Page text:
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Review: Appetite for Engineering

12 December 2016

Suzanne Gill reviews some of the content of this year’s Appetite for Engineering event. This informal one-day networking forum provides a good opportunity for industry to come together to discuss today’s challenges and to gain a better idea, from the positive examples discussed by presenters about how these challenges might be addressed and overcome. 

This year’s speaker line-up included Jonathan Fairholm, a Moy Park project engineer, who took the opportunity to discuss a project he has been involved in which has helped a chicken processing plant to drastically reduce its energy costs and reduce emissions by 2,761 tonnes of CO2 by readdressing the plant’s thermal requirements. Impressive energy cost reductions have been achieved through the installation of a closed-loop heat recovery system which utilises the heat produced by the plant’s refrigeration system in other areas of the facility. “Why burn fuel for process heat when you are already discarding heat from your refrigeration system,” argued Fairholm.

Keith Gorf, engineering manager at S.A. Brains & Co spoke about the importance of getting the fundamentals of maintenance right to ensure a sound platform from which to move further forward with maintenance and asset care, helping companies to get maximum return from their investment in manufacturing plant. “In my experience there has always been more of an appetite for manufacturing and making money and less of an appetite for maintenance and this is an issue that need to be addressed,” he said.

Gorf gave his views on best practice for implementing a planned plant maintenance strategy. “If it’s not broken don’t fix it, is a saying that should never be heard in a food plant,” he said. “Waiting for something to break is foolhardy. It is vital to monitor equipment to understand when it is going to break down so you can pre-empt this and avoid unnecessary plant downtime.” 

Professor John Gray of the University of Manchester spoke about the conclusion of the PickNPack EU research and innovation project which set out to find an automated solution for the food industry’s need for greater flexibility.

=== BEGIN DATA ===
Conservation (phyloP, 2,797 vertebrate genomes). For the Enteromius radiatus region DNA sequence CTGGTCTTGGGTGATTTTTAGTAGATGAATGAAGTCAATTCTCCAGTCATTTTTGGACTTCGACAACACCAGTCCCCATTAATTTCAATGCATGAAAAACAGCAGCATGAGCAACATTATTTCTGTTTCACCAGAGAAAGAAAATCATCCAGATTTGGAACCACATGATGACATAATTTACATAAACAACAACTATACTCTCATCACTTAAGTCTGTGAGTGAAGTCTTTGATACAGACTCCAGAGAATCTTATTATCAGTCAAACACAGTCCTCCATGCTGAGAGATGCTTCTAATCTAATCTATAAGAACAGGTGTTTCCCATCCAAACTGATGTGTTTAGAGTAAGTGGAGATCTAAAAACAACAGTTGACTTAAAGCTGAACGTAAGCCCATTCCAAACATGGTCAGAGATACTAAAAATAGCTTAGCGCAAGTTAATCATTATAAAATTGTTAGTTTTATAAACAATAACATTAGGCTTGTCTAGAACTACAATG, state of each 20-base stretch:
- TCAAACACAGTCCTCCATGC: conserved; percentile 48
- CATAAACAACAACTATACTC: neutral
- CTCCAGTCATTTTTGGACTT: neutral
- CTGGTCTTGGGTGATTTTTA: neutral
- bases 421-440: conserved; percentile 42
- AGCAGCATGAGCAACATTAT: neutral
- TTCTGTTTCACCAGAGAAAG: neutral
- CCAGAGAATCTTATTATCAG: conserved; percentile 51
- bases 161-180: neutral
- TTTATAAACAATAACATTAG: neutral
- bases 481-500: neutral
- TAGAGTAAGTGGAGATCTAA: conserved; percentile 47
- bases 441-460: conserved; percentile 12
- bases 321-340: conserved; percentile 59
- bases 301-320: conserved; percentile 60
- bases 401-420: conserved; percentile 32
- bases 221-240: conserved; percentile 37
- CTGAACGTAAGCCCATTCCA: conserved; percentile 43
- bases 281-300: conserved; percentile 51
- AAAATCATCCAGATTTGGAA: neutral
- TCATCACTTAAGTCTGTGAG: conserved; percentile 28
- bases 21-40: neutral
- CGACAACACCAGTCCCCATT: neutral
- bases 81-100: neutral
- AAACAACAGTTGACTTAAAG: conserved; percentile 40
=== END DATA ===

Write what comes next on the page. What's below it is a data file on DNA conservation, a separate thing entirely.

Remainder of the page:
Three types of modules were developed that are able to cope with the typical variability of food products and the requirements of the sector regarding hygiene, economics and adaptability. “What turned out to dominate everything during the project was the need for systems integration,” said Prof Gray. 

The finished PickNPack line sees product enter the system on a conveyor belt. A smart 3D camera system, that is able to cope with natural product variation, guides the robot to the product, using a human-like hand to gently grasp it, regardless of shape or fragility. The gripper can be easily replaced and software switches seamlessly to allow for fast change overs to handle different products. The system is also able to completely clean itself between batches.

Craig Leadley, new technologies specialist at Campden BRI, gave an overview of emerging preservation technologies. He talked about how technology can help food processors to make more with less, while extending product shelf life and maintaining quality and he explained how these new preservation techniques can help companies to differentiate their product offerings.  We will be covering this subject in more depth in the February issue of Food Processing.

In the afternoon, during the skills section of the event, Grant Jamieson, PPMA Chairman expressed concern about what he termed a ‘leadership vacuum.’  He puts this down to the fact that in the 1990s many Government and industry apprentice schemes were halted, which has led to a situation today where almost no one under the age of 45 now has a solid engineering apprenticeship education behind them. “This absence of new people coming into the system has led to a shortage of skilled and qualified leaders who are ready to take over leadership roles from those now reaching retirement age.

Jamieson is calling on industry to consider how to reskill middle aged workers from other industry sectors. He said: “We need new middle-aged entrants into industry so need to be more creative to entice them into the sector from other, less healthy, industry sectors where skills may be transferrable.” 

We are already starting to plan the programme for next year’s Appetite for Engineering. If you have a success story that you want to share with your food industry peers, to help spread knowledge about best-practice, please do get in touch. We would be delighted to have you join us at next year’s event. Contact me at

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